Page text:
If your son starts working for this electrician as a sub-contractor, then no taxes at all would be taken out of his check. However, your son would still be rsponsible for taxes on the money that he earns.
As a sub-contractor, your son would be required to report all of his income to the IRS, but he would also be allowed to deduct any expenses he had in connection with his work. This might include such things as mileage between jobs, tools, use of home office, etc. Once he determined his NET income, he would then owe federal and state income taxes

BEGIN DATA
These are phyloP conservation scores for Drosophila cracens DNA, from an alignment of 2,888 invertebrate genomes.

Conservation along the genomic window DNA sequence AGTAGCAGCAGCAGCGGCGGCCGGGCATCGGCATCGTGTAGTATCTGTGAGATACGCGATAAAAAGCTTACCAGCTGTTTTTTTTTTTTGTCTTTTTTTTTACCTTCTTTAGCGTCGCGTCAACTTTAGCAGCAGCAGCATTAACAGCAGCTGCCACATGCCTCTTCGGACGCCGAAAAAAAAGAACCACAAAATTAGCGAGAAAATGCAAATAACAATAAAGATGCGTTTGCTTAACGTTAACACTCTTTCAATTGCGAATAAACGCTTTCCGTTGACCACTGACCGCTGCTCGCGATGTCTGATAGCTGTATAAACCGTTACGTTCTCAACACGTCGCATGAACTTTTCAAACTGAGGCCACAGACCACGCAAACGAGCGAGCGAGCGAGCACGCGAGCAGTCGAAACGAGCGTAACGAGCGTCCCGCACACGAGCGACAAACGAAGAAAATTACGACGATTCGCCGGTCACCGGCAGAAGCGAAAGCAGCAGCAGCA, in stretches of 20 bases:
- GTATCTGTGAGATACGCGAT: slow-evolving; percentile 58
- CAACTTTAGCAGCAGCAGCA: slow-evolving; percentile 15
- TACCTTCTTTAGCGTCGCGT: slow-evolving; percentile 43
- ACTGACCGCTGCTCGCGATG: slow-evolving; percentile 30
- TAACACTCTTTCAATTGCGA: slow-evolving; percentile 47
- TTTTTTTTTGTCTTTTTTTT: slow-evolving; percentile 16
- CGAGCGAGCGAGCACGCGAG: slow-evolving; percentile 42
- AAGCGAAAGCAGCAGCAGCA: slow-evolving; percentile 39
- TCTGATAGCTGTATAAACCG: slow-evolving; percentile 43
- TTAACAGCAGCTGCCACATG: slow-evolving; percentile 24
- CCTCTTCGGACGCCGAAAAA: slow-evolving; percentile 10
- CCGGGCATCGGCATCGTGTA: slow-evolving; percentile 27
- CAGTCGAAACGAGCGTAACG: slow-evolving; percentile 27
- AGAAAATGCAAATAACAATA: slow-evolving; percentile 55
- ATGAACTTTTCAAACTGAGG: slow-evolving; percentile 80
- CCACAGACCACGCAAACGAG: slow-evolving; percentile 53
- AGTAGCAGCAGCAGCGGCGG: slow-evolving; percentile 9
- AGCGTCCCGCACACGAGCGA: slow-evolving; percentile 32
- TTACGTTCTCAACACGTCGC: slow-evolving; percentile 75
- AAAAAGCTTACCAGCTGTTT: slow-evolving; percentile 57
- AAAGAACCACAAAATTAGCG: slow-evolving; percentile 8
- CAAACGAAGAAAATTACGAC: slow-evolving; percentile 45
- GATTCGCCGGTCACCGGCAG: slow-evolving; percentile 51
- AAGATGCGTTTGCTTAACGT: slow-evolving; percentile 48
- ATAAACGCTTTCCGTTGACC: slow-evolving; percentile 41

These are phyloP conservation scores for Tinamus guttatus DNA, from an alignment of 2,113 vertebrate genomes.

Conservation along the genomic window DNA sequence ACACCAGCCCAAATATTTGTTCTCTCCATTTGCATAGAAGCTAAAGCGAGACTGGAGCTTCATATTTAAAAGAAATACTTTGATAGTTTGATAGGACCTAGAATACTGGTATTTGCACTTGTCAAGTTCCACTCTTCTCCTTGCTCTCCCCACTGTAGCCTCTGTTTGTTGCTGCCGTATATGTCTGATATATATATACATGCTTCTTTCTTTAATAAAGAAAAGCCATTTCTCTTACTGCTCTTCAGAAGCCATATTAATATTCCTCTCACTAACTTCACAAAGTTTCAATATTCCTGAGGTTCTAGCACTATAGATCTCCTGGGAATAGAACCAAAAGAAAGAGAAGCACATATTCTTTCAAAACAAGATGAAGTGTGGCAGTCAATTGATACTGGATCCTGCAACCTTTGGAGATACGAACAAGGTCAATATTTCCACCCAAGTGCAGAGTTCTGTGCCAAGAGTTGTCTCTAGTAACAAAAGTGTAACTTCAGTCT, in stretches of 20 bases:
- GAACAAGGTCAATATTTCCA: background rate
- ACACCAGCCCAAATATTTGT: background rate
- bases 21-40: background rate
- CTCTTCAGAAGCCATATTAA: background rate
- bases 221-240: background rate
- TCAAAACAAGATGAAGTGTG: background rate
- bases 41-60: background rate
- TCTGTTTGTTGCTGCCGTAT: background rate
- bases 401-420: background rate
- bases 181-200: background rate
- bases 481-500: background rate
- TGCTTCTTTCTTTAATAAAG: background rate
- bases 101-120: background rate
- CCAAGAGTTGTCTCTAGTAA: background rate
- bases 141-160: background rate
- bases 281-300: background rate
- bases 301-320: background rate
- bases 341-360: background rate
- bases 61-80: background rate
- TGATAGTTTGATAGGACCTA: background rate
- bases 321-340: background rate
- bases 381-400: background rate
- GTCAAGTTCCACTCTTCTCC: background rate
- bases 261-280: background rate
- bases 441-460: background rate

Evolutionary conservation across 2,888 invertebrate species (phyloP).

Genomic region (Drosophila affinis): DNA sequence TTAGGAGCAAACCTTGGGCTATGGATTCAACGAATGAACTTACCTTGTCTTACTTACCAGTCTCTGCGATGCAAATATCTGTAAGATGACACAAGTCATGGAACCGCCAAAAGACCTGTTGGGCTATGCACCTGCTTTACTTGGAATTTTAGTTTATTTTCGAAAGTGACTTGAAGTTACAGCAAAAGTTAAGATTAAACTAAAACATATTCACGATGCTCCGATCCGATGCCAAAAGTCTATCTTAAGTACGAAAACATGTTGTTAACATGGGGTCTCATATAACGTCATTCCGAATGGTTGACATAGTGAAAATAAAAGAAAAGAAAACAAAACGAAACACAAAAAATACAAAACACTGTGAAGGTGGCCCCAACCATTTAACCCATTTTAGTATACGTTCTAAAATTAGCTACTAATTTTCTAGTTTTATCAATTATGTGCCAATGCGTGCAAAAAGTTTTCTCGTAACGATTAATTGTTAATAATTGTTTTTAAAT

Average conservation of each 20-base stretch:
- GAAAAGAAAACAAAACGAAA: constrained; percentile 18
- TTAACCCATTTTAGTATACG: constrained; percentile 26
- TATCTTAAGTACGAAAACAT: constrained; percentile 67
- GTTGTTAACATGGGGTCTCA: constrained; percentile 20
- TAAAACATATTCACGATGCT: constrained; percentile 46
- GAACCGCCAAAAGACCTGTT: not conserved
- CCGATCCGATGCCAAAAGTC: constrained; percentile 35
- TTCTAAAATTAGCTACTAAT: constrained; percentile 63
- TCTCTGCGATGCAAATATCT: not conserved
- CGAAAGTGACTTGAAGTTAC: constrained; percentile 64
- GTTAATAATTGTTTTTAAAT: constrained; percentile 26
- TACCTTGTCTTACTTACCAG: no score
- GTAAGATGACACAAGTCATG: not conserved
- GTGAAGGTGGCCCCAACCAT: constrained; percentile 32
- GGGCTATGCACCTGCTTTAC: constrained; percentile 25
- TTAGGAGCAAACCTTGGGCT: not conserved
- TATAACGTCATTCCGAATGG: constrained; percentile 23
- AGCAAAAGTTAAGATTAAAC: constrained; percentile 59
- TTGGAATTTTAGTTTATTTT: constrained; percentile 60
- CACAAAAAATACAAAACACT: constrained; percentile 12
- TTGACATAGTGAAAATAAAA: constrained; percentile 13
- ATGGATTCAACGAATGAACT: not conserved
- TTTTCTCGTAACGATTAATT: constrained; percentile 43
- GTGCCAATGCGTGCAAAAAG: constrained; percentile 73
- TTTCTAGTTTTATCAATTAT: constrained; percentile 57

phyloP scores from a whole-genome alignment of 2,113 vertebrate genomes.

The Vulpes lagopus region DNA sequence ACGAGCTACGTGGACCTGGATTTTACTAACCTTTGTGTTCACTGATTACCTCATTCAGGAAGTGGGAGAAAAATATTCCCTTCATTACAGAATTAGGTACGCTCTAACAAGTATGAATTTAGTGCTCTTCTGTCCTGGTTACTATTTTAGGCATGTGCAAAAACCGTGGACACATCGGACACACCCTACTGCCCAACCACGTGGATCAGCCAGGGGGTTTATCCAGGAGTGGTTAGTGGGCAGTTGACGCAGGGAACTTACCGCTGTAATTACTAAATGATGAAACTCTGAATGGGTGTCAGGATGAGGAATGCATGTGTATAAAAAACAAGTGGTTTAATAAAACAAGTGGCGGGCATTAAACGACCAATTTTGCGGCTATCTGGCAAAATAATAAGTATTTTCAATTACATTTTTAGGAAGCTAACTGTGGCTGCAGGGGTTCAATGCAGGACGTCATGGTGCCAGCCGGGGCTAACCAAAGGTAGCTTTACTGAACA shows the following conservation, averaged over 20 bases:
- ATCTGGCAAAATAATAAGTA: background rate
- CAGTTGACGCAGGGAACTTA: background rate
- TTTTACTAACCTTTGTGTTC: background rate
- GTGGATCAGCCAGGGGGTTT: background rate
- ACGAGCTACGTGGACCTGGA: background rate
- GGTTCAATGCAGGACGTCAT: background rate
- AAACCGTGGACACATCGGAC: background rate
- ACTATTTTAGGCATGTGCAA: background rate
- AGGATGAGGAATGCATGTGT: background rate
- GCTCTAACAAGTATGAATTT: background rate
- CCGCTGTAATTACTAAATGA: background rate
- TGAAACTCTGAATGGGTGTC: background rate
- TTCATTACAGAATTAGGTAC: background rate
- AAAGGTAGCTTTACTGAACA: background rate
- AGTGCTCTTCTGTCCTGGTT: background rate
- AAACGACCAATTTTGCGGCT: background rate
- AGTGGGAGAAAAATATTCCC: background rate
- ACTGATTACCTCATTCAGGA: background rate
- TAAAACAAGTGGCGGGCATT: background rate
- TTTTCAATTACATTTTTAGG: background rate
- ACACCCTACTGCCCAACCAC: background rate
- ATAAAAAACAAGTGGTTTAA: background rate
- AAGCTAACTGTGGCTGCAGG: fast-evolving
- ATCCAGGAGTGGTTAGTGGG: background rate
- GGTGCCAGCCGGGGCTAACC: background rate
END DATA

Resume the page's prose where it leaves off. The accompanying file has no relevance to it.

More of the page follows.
, plus he would owe the full share of social security and medicare
taxes, since there would now not be an employer to pick up half of those taxes.
The social security and medicare taxes combined are currently 15.3%. If your son thinks he has enough expenses involved to bring his net income down to less than what is currently being reported, then this might be worthwhile for him to do. Otherwise paying the full cost of the social security and medicare tax may actually end up costing him more than just remaining a regular employee.
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